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Insulin-producing cells created by cloning

06 May 2014

By Dr Gabrielle Samuel

Appeared in BioNews 752

Researchers have transformed embryonic stem cells from a diabetic woman into insulin-producing beta cells, a study in Nature reports.

This is the first time that cloning has been used to create cells genetically matched to an adult and intended for therapeutic use.

'By reprogramming cells to a pluripotent state and making beta cells, we are now one step closer to being able to treat diabetic patients with their own insulin-producing cells', said Dr Dieter Egli, from the New York Stem Cell Foundation, who led the research.

Two teams have now created embryonic stem cell lines from adult human cells, reviving the debate about using stem cells from cloned human embryos for research or therapy.

In the latest study, the team replaced the nucleus of a donated human egg with a nucleus from the skin cell of a 32-year-old woman with type I diabetes, in a process called somatic cell nuclear transfer (SCNT). After being exposed to electronic pulses and chemicals, the cell began to divide in a similar way to a fertilised egg, forming a ball of a few hundred cells. From this blastocyst, scientists removed stem cells and transformed them into insulin-producing beta cells.

The approach could someday aid treatment of type 1 diabetes, where the body cannot make enough insulin.

'I think this is going to become reality', Dr Egli said. 'It may be a bit in the future but it is going to happen'.

'This is an important demonstration that SCNT works and can be used to model and perhaps one day treat disease', Professor George Daley from Harvard Medical School, who was not involved in the research, told The Scientist.

In an interview with Nature News, Dr Robert Lanza, co-author on the first stem cell paper, pointed out that if treatment was tailor-made for each patient, an embryo would have to be discarded every time. As well as the ethical objections this would raise, the procedure would be time-consuming, costly and would be limited by the small number of eggs donated.

To make the process more efficient, the embryonic-like stem cells could be transformed into the final product in advance so heart cells or neurons, say, could be picked 'off the shelf' as needed, said Dr Lanza.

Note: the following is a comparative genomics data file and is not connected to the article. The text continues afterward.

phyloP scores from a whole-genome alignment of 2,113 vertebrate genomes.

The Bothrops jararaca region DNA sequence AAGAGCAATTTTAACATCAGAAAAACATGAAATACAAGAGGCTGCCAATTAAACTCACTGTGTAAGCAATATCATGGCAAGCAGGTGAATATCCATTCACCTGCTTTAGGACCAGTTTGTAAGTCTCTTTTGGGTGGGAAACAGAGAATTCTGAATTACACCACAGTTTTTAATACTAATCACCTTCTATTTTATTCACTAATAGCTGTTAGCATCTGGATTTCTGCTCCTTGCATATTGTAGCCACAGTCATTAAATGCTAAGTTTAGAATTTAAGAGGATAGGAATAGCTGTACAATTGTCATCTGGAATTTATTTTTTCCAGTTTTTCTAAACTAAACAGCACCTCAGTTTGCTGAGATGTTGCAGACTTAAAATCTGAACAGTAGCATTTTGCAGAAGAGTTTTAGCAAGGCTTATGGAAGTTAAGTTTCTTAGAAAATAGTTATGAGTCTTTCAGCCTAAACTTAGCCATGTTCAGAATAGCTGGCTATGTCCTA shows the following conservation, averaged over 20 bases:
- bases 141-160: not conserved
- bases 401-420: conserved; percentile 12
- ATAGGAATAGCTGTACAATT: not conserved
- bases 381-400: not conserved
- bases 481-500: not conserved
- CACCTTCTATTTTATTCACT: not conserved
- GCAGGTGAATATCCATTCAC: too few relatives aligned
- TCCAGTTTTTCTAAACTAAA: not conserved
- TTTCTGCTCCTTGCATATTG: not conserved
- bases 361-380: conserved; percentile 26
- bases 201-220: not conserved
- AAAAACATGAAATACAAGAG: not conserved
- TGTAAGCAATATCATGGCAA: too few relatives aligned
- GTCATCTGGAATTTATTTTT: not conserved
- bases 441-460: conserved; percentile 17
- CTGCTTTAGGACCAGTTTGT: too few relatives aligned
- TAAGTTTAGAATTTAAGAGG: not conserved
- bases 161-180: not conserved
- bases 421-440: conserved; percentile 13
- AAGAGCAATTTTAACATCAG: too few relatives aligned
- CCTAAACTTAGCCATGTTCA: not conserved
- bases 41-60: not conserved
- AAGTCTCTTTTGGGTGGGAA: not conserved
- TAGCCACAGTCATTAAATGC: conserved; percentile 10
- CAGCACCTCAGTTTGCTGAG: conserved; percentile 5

But extensive preclinical testing will be needed before the technique can be used therapeutically. The researchers are also working to determine how to prevent the immune systems of diabetic patients from attacking the insulin-producing stem cells.

The next step for the team is to transplant the insulin-producing cells into mice to see whether they grow into functioning human beta cells.

RELATED ARTICLES FROM THE BIONEWS ARCHIVE

18 April 2016 - by Paul Waldron 
Two new studies report the creation of functioning human beta cells, which can release insulin in response to changes in blood sugar, holding promise for the treatment of diabetes...
13 October 2014 - by Julianna Photopoulos 
Millions of insulin-producing beta cells have been manufactured in the laboratory using human stem cells by scientists at Harvard University...

28 April 2014 - by Sarah Pritchard 
Scientists have used a cloning technique to successfully create human embryonic stem cells from adult cells for the first time...
28 April 2014 - by Dr Lanay Griessner 
An advanced 3D skin model developed at King's College London (KCL) may reduce the need for animal models in cosmetic testing....
10 February 2014 - by Chris Hardy 
Stem cells have reversed the equivalent of type 1 diabetes in genetically modified mice. Using skin cells as a starting point, researchers formed pancreas precursor cells that produced insulin when injected into mice...
14 October 2013 - by Dr Greg Ball 
Large-scale production of liver and pancreas cells is becoming a possibility, as scientists have developed a cell culture method allowing stem cells to grow in the laboratory...

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